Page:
Manhattan District Attorney Cy Vance sent a letter to state lawmakers warning that a bill to prevent police from detaining bus and taxi drivers at crash scenes would undermine law enforcement’s ability to collect evidence of impaired driving.
The bill, which sailed through the State Senate yesterday with no public notice and without a public hearing, would bar police from detaining many professional drivers — including bus drivers, taxi drivers, and limo drivers — following a crash. Instead, a driver suspected of breaking the law would receive a desk appearance ticket.
The bill passed the Senate at the behest of the Transport Workers Union, which doesn’t think bus drivers who kill and injure people should be subject to charges under the NYC Right of Way Law.
On Tuesday, Vance sent a letter to Senate Majority Leader John Flanagan and Assembly Speaker Carl Heastie. It read:
Although the amended bill attempts to exclude drivers who may be driving under the influence of alcohol, police officers often conduct field sobriety tests even when there is no immediate suspicion of impairment, and must often wait a significant period of time for the arrival of equipment to conduct those tests. By prohibiting the detention of omnibus drivers at the scene of collisions, the bill prevents law enforcement from gathering evidence vital to bringing criminal charges in appropriate cases.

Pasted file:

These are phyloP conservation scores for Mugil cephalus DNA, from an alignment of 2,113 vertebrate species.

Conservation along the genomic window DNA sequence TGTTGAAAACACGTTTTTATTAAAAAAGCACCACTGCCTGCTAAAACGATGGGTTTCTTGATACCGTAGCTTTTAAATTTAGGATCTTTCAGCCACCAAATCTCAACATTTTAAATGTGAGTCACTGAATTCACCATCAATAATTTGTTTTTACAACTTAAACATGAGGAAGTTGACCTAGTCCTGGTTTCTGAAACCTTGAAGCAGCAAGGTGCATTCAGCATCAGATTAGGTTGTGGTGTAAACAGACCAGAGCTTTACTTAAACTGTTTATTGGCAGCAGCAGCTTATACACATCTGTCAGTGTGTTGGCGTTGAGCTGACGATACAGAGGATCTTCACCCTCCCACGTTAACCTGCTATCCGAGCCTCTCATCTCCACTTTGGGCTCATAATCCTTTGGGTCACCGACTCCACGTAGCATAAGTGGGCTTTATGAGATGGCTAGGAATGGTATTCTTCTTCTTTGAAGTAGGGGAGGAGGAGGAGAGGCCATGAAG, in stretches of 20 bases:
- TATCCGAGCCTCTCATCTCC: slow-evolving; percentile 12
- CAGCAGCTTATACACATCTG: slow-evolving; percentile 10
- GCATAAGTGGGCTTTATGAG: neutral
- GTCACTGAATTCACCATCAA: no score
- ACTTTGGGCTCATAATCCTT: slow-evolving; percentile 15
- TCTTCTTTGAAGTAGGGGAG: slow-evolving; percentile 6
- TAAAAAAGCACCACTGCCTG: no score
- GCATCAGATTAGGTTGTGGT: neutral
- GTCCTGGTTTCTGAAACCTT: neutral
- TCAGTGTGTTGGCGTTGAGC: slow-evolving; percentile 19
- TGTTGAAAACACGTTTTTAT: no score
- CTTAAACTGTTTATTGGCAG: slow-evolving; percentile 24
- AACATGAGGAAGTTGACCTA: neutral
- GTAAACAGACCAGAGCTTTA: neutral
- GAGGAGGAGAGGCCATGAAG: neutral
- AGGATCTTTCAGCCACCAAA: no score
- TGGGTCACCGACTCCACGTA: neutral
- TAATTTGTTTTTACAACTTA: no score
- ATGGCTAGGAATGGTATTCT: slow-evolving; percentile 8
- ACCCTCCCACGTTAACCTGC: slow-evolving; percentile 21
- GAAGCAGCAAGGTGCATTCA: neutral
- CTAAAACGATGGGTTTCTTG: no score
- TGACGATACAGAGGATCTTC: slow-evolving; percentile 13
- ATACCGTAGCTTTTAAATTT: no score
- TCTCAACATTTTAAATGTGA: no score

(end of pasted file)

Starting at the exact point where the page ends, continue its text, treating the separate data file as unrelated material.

“In a city full of pedestrians and cyclists, we should be working on ways to make the city safer for New Yorkers, and certainly not promoting changes that would hold some drivers to a lower standard than others,” Vance wrote. “For these reasons, I urge our lawmakers to vote against this bill.”
NYPD and Mayor de Blasio’s office oppose the bill, along with Families for Safe Streets, Transportation Alternatives, and Mothers Against Drunk Driving.
The bill is now in the Assembly, where it’s the last day of the 2015 legislative session. Families of people killed by New York City drivers are in Albany today trying to convince Assembly members to stop the bill. You can support them by contacting your representative right now.